Goila is one of the few people who has known Bhasin from his early days and watched him blossom into a successful business owner from an intrepid photographer. “I’ve seen him fail at his business [Hipcask], and transform as a person,” he says. What, though, in all of these years, has changed most significantly? His focus, the restaurateur assures us. “He used to jump from one thing to the other, very quickly. But especially with Svami, he has been focused right from the start.

Understandably, focus can be an issue with a person who is naturally inclined towards multiple things. But the deeper you dig, the more it is apparent that the panoply of pursuits that keep this entrepreneur intrigued are all linked by an underlying common theme. They’re all subjects that you can ‘geek out’ hard on. “I have a lot of fun going in-depth with things and a lot of my hobbies are like that. At the same time, they’re also extremely pleasurable. Ultimately, going home and listening to a well-put-together album is therapeutic. But you can’t ever listen to all the albums in the world or smoke all kinds of cigars in your lifetime,” he shares.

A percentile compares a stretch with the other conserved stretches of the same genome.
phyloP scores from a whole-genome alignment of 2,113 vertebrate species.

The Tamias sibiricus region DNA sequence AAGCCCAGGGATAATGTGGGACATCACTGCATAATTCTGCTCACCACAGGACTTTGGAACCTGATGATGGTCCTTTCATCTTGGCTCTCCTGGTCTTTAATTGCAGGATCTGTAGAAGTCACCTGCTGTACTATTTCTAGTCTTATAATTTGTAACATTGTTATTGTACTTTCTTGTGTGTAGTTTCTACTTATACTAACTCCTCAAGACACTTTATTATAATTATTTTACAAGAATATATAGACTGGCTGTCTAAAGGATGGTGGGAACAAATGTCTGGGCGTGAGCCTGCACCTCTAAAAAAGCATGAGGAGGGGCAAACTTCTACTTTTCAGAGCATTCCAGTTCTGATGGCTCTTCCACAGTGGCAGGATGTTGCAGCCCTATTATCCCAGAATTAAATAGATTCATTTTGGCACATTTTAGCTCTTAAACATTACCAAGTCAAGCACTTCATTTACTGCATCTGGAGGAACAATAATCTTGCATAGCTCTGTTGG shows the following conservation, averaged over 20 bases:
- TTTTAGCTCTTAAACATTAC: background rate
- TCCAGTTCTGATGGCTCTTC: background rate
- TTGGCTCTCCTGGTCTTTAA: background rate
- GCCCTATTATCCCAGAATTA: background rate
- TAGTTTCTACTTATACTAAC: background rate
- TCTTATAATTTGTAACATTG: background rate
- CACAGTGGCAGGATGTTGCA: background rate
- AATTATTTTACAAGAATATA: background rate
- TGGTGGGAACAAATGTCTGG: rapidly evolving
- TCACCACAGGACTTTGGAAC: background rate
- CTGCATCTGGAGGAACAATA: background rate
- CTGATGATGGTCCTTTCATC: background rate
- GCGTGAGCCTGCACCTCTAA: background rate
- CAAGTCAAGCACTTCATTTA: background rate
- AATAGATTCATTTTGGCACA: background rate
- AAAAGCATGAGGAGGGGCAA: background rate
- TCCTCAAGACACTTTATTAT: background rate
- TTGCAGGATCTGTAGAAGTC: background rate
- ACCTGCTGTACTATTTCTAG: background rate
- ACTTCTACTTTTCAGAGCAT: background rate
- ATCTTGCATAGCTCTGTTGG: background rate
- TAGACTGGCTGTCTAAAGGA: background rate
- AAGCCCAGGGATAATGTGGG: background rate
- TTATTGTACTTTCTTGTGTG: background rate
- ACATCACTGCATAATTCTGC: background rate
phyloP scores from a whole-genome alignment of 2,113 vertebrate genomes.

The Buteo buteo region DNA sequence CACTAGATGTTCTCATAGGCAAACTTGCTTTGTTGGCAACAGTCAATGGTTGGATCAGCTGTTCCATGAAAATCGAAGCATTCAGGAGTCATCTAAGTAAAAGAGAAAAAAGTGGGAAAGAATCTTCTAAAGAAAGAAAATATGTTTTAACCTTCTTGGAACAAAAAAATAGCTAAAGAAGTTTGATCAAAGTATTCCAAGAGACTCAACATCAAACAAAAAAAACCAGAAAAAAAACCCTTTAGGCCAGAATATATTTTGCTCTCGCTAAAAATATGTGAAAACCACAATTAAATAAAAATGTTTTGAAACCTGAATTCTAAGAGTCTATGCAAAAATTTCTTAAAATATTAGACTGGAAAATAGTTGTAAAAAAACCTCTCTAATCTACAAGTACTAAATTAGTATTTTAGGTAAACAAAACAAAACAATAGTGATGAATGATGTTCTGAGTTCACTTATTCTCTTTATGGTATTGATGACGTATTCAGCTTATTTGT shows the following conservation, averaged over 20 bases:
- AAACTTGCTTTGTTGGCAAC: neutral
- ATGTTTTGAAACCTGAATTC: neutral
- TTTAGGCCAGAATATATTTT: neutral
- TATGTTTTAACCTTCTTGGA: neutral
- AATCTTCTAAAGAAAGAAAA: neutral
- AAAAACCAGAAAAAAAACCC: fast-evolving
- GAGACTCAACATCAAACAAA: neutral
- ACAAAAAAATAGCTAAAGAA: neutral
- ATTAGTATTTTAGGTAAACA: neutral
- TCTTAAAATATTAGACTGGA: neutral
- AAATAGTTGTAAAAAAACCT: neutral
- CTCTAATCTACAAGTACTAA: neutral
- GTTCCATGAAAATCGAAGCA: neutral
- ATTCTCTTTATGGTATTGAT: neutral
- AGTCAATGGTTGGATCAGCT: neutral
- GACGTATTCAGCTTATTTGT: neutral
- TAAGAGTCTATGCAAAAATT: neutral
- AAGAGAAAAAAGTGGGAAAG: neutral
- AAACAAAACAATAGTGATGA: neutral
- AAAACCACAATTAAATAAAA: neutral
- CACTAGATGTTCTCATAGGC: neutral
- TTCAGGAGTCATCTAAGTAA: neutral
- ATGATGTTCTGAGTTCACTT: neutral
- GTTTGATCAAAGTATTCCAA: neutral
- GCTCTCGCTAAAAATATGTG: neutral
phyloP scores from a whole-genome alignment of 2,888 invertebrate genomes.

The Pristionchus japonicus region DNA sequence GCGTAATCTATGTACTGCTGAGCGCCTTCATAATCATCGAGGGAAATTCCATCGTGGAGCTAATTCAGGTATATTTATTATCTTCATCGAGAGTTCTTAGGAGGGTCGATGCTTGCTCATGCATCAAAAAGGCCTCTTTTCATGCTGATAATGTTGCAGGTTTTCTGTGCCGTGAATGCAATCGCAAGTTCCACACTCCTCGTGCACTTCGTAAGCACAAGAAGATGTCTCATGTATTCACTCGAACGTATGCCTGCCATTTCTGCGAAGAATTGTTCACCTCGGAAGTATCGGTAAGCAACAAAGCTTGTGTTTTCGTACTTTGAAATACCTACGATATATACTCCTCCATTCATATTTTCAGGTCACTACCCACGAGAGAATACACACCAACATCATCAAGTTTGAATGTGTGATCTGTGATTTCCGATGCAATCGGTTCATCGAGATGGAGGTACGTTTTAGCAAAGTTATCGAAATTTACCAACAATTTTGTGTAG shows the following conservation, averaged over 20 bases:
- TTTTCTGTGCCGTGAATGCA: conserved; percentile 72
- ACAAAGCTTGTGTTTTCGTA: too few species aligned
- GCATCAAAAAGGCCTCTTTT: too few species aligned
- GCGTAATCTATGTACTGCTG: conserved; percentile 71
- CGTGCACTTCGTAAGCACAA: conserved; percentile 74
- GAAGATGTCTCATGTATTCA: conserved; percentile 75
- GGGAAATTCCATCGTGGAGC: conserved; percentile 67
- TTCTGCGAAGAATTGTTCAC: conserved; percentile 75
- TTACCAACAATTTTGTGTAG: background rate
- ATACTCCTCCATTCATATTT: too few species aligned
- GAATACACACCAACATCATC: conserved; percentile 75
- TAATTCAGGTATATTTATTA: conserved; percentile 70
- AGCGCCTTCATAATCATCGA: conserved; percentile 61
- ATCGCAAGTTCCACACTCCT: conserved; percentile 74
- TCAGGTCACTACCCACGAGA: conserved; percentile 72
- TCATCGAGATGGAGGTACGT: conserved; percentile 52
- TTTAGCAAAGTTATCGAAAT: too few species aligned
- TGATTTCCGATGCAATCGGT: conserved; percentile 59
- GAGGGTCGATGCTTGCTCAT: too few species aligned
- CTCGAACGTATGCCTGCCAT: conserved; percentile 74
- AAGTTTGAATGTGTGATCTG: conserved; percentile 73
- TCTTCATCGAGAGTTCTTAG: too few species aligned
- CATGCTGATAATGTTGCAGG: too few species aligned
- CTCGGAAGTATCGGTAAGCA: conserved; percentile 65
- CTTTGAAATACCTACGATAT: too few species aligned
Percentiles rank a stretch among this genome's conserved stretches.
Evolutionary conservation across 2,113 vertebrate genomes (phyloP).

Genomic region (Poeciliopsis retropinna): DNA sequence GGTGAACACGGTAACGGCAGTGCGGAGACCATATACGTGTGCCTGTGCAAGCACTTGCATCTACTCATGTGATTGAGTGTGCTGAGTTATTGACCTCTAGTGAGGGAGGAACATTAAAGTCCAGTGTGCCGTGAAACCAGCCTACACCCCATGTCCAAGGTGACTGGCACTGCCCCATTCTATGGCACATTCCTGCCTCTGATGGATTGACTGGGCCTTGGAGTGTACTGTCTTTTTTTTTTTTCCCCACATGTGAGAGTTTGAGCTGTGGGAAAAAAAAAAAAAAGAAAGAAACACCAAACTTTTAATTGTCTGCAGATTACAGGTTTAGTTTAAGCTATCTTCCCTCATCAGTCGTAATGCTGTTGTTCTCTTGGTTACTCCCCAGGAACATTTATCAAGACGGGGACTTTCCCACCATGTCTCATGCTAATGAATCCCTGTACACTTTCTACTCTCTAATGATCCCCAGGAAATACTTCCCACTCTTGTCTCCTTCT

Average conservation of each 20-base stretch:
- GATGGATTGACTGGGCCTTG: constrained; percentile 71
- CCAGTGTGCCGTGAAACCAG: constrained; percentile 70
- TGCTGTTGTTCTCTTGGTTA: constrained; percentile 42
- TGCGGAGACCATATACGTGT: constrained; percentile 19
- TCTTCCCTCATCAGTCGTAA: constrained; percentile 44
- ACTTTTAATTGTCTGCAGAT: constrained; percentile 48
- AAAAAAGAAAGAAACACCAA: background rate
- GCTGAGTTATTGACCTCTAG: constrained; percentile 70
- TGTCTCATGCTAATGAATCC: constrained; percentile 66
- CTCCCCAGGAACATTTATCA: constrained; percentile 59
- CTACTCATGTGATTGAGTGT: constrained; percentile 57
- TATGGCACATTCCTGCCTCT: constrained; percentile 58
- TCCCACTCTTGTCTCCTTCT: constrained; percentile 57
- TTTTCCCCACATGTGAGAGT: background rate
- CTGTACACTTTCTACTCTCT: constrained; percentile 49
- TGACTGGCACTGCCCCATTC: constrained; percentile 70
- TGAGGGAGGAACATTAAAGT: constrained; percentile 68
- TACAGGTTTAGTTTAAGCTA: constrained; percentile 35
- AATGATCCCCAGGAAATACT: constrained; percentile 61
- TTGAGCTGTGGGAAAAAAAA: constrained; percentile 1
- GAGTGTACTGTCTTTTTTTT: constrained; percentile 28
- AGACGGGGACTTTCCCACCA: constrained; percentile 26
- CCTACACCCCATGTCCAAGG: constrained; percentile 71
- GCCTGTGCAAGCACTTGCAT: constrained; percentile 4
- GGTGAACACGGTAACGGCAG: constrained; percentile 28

It explains why earlier this year, he started his own podcast, A Niche Thing (the pun is unmissable), where he talks to successful men and women who are involved in his areas of interest. He has covered everything from beers, pizza, and affordable art to indoor plants, sneakers, and black T-shirts. “It’s so hard to find good black T-shirts for men,” Bhasin asserts, which is amusing because it’s exactly what you’ll find him clad in for the most part.

While his passions and interests have found an outlet in the podcast, their influences can be seen in his business as well. From the earliest days, Svami has been involved in endeavours that speak to those interested in subcultures. For example, there’s their annual Curiously Sober affair — a bundle of events celebrating sobriety in January. These typically include sessions on art, skateboarding, poetry, and so on — smartly designed to promote Svami’s range of non-alcoholic beverages.

I recall going for a music event, before the pandemic, at the Mahalaxmi racecourse where the bar was fronted — not by an alcohol brand — but by Svami. “I don’t want to play second fiddle to alco-brands,” he asserts. Bhasin has had his finger on the pulse and knows that the new-gen couldn’t care less for a commodity — they want a brand and they want it to be cool.